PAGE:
Once a bankruptcy is filed, an automatic stay is entered in the case. The automatic stay prohibits creditors from all attempts to collect a debt. This includes lawsuits, garnishments, repossessions, foreclosures, phone calls, letters – any attempt to collect a debt. The automatic stay remains in effect until the end of the bankruptcy when a discharge is entered. The automatic stay is broader than the discharge. Some debt can not be discharged, such as student loans, but it collection for this debt is stayed while the bankruptcy is active.
A creditor can ask the court for permission to modify the automatic stay. In a Chapter 7, a creditor can modify the automatic stay on a secured debt, such as a car loan or a mortgage, if the debtor is behind on payments. In Chapter 7, a debtor also has to file a “statement of intent” stating whether they intend to keep property they are paying on, such as a car. If they do not file this statement of intent within 30 days of filing their case, the stay is automatically terminated. If someone files more than one bankruptcy in a year, they have to ask the court permission to keep the automatic stay active within 30 days in the next case. If they file more than two within a year, the automatic stay does not go into effect until the court imposes the automatic stay after the debtor files a motion.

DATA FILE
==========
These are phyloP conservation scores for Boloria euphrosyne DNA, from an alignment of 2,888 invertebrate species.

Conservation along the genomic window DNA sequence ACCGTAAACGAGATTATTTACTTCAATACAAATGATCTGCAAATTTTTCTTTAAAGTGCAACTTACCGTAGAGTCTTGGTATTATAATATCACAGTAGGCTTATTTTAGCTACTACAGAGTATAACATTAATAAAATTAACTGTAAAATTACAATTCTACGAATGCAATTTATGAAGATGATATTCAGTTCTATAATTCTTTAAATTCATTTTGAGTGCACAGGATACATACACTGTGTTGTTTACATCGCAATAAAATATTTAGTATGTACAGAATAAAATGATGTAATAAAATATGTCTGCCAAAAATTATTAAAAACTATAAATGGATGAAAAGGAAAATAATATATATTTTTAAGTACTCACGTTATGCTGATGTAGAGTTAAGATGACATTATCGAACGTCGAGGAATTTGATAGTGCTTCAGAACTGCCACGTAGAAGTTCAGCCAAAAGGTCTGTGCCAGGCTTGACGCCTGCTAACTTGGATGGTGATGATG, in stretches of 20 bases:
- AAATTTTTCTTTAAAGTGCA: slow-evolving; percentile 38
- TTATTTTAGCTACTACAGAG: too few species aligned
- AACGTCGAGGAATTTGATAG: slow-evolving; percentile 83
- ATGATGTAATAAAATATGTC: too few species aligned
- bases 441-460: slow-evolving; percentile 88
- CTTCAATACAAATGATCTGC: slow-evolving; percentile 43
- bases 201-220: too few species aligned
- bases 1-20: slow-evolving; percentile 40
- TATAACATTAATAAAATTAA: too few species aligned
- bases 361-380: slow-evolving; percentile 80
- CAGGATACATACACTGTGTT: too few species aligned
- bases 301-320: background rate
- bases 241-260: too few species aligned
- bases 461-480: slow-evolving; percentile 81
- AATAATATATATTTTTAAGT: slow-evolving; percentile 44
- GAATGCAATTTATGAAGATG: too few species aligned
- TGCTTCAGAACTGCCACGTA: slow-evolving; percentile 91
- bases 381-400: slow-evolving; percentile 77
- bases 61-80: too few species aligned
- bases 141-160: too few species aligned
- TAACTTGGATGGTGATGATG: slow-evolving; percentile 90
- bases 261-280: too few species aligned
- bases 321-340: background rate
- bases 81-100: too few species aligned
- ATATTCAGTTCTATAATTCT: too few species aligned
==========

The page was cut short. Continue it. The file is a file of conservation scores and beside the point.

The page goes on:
In a Chapter 13, the creditor can ask for court permission to modify the automatic stay if the debtor is not making payments to the trustee. The debtor also has to keep the property fully insured.
If a debtor files a Chapter 13 within four years of a Chapter 7, the debtor is not eligible for a discharge. However, the automatic stay is imposed. Therefore, a debtor could file a Chapter 7 then file a Chapter 13 within four years to stop a foreclosure providing that the mortgage payments be made in the Chapter 13 plan. The debtor does not want to wipe out the mortgage payments. He or she just wants the foreclosure to stop, which is what the automatic stay does while the bankruptcy is active.
An automatic stay in a Chapter 7 or 13 will reinstate a driver’s license that has been suspended for damages caused by an uninsured accident. If a driver’s license is suspended for tickets, only a Chapter 13 automatic stay will reinstate the license in Washington. Note that damages for personal injury or death caused by driving under the influence are not dischargeable and the automatic stay does not stop the continuation of criminal proceedings.